> Given the premise of using yellow glue wherever possible.  The Phoenix is a
> fin snap waiting to happen, so I think something is needed.

My fins held up thru a prang and some rough landings, but I finally snapped
one of them at ou last sod farm launch on a gentle landing. It didn't break
at the root, but just past the edge. I haven't looked at wat it's going to
take ti fix it yet.

        Bob Kaplow      NAR # 18L       TRA # "Ctrl-Alt-Del"

Kaplow Klips:   http://members.aol.com/myhprcato/KaplowKlips.html
NIRA:           http://www.nira.chicago.il.us

 
 
 

non-POL, non-flame, rocket-related post (honest!)

Post by The Silent Observe » Fri, 24 Jul 1998 04:00:00


Quote:

> I was sitting in my shop, waiting for some glue to dry, and started looking
> at my THOY Phoenix kit (see below *) which got me to wondering...

> The Phoenix kit has a regular rocket-cardboard body tube, and plywood CR's
> and fins.

> Why wouldn't I build this with plain ol' yellow carpenters glue instead of
> epoxy?  The recommended motor list is G125, H55, H70, H120, and H100.  Way
> bigger than I'm used to.

With those motors, and TMT fin mounts, there is no reason not to use
yellow glue.  As you note, it's lighter than epoxy (mainly because about
half of it evaporates during curing), and can easily form a join
stronger than the base material; there's no advantage in making a
stronger joint than that, unless you can save weight by doing so (and
you can't, not with epoxy).

For fillets, I recommend a small structural fillet of yellow glue,
allowed to cure completely (to transparency), followed by lightweight
spackle or Fill n' Finish smoothed into place with a finger.  Once the
filler is completely dry, it can be easily sanded to the exact fillet
profile you want, hardened by flowing on thin CA, and final sanded for
smoothness.

The fins on my Thug, constructed this way using 1/8" aircraft plywood in
a paper tube, mounted TMT and sandwiched between centering rings, broke
outboard of the fillets when the rocket impacted a solid object sans
recovery device -- one fin was longitudinally torn completely free, the
other bent and cracked, and there wasn't a single crack in the fillets.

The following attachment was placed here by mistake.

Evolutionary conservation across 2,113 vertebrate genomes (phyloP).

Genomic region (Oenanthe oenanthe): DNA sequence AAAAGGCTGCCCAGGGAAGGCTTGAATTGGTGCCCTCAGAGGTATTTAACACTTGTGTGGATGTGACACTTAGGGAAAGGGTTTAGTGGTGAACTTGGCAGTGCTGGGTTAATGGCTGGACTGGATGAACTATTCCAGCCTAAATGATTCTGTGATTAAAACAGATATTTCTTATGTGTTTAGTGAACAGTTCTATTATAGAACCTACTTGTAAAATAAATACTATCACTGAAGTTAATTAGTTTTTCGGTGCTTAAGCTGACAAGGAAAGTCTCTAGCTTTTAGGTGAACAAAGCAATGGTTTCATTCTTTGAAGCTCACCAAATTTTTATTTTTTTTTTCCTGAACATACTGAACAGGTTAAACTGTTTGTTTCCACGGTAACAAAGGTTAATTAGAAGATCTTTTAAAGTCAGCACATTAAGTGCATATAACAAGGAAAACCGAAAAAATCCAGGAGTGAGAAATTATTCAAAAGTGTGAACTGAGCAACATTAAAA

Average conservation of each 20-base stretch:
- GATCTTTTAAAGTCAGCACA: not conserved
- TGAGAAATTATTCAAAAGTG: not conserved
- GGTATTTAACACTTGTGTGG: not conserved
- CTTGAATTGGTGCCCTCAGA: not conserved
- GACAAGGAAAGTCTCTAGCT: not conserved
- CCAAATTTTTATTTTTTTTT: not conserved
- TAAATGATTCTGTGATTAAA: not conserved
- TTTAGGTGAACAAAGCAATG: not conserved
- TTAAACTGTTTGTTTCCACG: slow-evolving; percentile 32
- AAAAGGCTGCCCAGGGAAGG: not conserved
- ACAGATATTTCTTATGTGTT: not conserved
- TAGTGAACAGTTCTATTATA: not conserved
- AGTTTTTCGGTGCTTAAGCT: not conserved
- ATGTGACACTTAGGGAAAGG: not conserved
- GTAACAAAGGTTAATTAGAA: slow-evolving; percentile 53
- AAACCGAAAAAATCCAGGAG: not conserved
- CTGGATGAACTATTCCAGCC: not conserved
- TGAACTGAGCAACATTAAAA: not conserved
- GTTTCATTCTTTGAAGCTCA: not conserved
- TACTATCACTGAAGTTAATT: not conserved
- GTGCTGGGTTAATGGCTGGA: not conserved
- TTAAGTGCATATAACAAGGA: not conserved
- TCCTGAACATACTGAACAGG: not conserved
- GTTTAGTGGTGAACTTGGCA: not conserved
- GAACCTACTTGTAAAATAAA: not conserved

You gain nothing beyond this kind of performance by adding more weight
in the form of epoxy.

Quote:
> Instead of fibreglass, why not use heavy bond paper in the body/fin joint?
> Given the premise of using yellow glue wherever possible.  The Phoenix is a
> fin snap waiting to happen, so I think something is needed.

Unnecessary -- see above -- though you might want to paper over the
surface of the fin itself, in order to add strength or stiffness.

Quote:
> Let's hear some discussion!  :)

I've said all this before, and I'll say it again.  B)

--
 WARNING!!  This area has been designated an official DOPE FREE ZONE!!

      If you're going to be a dope, please do it somewhere else!

Donald Qualls, aka The Silent Observer           NAR # 70141-SR Insured
Rocket Pages             http://members.aol.com/silntobsvr/launches.htm

Opinions expressed are my own -- take them for what they're worth
and don't expect them to be perfect.

 
 
 

non-POL, non-flame, rocket-related post (honest!)

Post by spamfre » Sat, 25 Jul 1998 04:00:00



Quote:

>I did just this with my THOY Hornet (Graduator/Initiator sized model) and
>have flown it on as much as an H238 with no problem. Yellow glue bonds are
>at least as strong as the paper and wood that they bond to. Once the
>adhesive exceeds the strength of the materials being bonded, more strength
>doesn't make it any better.

Actually... I've found experimentally that while yellow glue is
usually a great replacement for epoxy, it cracks rather easily when
completely dry and it is flexed - easier than epoxy does. So for
surface mounted fins on LMRs, I prefer epoxy, which has less tendency
to crack. For TTW fins, yellow glue seems to do fine, it just doesn't
like to be "flexed". Surface mount fin glue joints tend to flex when
the rocket hits the ground hard, etc. I always use yellow glue for
centering rings and stuff, as I find it much easier to work with and
clean up after than epoxy.

I read your recent sidebar on balsa, ply, etc. in sprocketry... I
think you're being a bit conservative. I make centering rings on LMR's
in the 2-3lb range with two 3/16ths balsa sheets laminated with grain
at 90 degrees apart, glued together with yellow glue, and anchor shock
cord mounts with eyebolts in the center. Also drill lots of 1/4"
diameter holes in them to pass ejection gasses.  Even after over 20
flights on 29mm G40, G80, G33, G64 engines, the first centering ring I
made of this type has not broken. It's very light. For engine tube
centering rings and such on LMR's in this range with 3" to 4" diameter
airframes (well, mailing tubes, really :), I tend to just use ordinary
corrugated cardboard.  No need to overbuild and add too much weight.

 
 
 

non-POL, non-flame, rocket-related post (honest!)

Post by Bob Kapl » Sun, 26 Jul 1998 04:00:00


Quote:

> I read your recent sidebar on balsa, ply, etc. in sprocketry... I
> think you're being a bit conservative. I make centering rings on LMR's
> in the 2-3lb range with two 3/16ths balsa sheets laminated with grain
> at 90 degrees apart, glued together with yellow glue, and anchor shock

First, I think Tom just picked that tidbit out of a relatively recent RMR
post I made. There were 2 points in the article: (1) Ply and balsa have
about the smae strength to weight ratio. The conversion seems to be about
1:4, thus your 3/8 balsa laminate is about equivalent to 3/32 plywood.
That's a shade lighter than what is found in LMR kits, but more than
adequate. (2) Lite-Ply just isn't suitable for fins. It breaks. But it would
probably be as light as your balsa-ply rings described above.

        Bob Kaplow      NAR # 18L       TRA # "Ctrl-Alt-Del"

Kaplow Klips:   http://members.aol.com/myhprcato/KaplowKlips.html
NIRA:           http://www.nira.chicago.il.us